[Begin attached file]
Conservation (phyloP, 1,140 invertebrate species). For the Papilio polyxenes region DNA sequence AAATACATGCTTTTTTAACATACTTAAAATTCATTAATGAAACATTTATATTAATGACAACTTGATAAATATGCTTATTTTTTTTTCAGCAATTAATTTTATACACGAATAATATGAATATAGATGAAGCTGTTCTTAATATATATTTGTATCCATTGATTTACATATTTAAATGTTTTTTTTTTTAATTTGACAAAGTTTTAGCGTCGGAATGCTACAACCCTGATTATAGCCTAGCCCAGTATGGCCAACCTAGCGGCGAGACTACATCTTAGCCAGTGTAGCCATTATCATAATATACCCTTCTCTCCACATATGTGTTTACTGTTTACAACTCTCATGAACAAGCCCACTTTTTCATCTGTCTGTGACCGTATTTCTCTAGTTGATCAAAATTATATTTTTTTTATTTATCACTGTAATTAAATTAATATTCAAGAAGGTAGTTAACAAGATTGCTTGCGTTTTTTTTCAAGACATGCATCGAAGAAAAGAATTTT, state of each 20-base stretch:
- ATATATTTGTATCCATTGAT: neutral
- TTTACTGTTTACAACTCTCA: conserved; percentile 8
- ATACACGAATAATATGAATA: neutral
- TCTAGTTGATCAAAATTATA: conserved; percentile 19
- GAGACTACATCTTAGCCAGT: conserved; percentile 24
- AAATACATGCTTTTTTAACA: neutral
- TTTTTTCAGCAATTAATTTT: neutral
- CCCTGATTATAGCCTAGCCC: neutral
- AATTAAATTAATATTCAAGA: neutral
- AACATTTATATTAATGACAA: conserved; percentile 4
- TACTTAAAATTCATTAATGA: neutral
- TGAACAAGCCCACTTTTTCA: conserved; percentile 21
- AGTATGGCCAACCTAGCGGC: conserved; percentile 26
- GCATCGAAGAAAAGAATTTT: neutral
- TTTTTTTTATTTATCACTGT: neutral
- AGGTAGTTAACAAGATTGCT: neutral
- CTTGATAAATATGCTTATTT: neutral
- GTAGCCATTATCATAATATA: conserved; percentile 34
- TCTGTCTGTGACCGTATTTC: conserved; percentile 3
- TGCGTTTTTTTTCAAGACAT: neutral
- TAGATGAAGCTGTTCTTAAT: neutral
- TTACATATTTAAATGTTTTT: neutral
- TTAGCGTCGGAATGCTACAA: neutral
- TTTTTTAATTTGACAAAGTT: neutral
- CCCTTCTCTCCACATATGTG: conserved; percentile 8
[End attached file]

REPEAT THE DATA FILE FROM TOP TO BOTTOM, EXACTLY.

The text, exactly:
Conservation (phyloP, 1,140 invertebrate species). For the Papilio polyxenes region DNA sequence AAATACATGCTTTTTTAACATACTTAAAATTCATTAATGAAACATTTATATTAATGACAACTTGATAAATATGCTTATTTTTTTTTCAGCAATTAATTTTATACACGAATAATATGAATATAGATGAAGCTGTTCTTAATATATATTTGTATCCATTGATTTACATATTTAAATGTTTTTTTTTTTAATTTGACAAAGTTTTAGCGTCGGAATGCTACAACCCTGATTATAGCCTAGCCCAGTATGGCCAACCTAGCGGCGAGACTACATCTTAGCCAGTGTAGCCATTATCATAATATACCCTTCTCTCCACATATGTGTTTACTGTTTACAACTCTCATGAACAAGCCCACTTTTTCATCTGTCTGTGACCGTATTTCTCTAGTTGATCAAAATTATATTTTTTTTATTTATCACTGTAATTAAATTAATATTCAAGAAGGTAGTTAACAAGATTGCTTGCGTTTTTTTTCAAGACATGCATCGAAGAAAAGAATTTT, state of each 20-base stretch:
- ATATATTTGTATCCATTGAT: neutral
- TTTACTGTTTACAACTCTCA: conserved; percentile 8
- ATACACGAATAATATGAATA: neutral
- TCTAGTTGATCAAAATTATA: conserved; percentile 19
- GAGACTACATCTTAGCCAGT: conserved; percentile 24
- AAATACATGCTTTTTTAACA: neutral
- TTTTTTCAGCAATTAATTTT: neutral
- CCCTGATTATAGCCTAGCCC: neutral
- AATTAAATTAATATTCAAGA: neutral
- AACATTTATATTAATGACAA: conserved; percentile 4
- TACTTAAAATTCATTAATGA: neutral
- TGAACAAGCCCACTTTTTCA: conserved; percentile 21
- AGTATGGCCAACCTAGCGGC: conserved; percentile 26
- GCATCGAAGAAAAGAATTTT: neutral
- TTTTTTTTATTTATCACTGT: neutral
- AGGTAGTTAACAAGATTGCT: neutral
- CTTGATAAATATGCTTATTT: neutral
- GTAGCCATTATCATAATATA: conserved; percentile 34
- TCTGTCTGTGACCGTATTTC: conserved; percentile 3
- TGCGTTTTTTTTCAAGACAT: neutral
- TAGATGAAGCTGTTCTTAAT: neutral
- TTACATATTTAAATGTTTTT: neutral
- TTAGCGTCGGAATGCTACAA: neutral
- TTTTTTAATTTGACAAAGTT: neutral
- CCCTTCTCTCCACATATGTG: conserved; percentile 8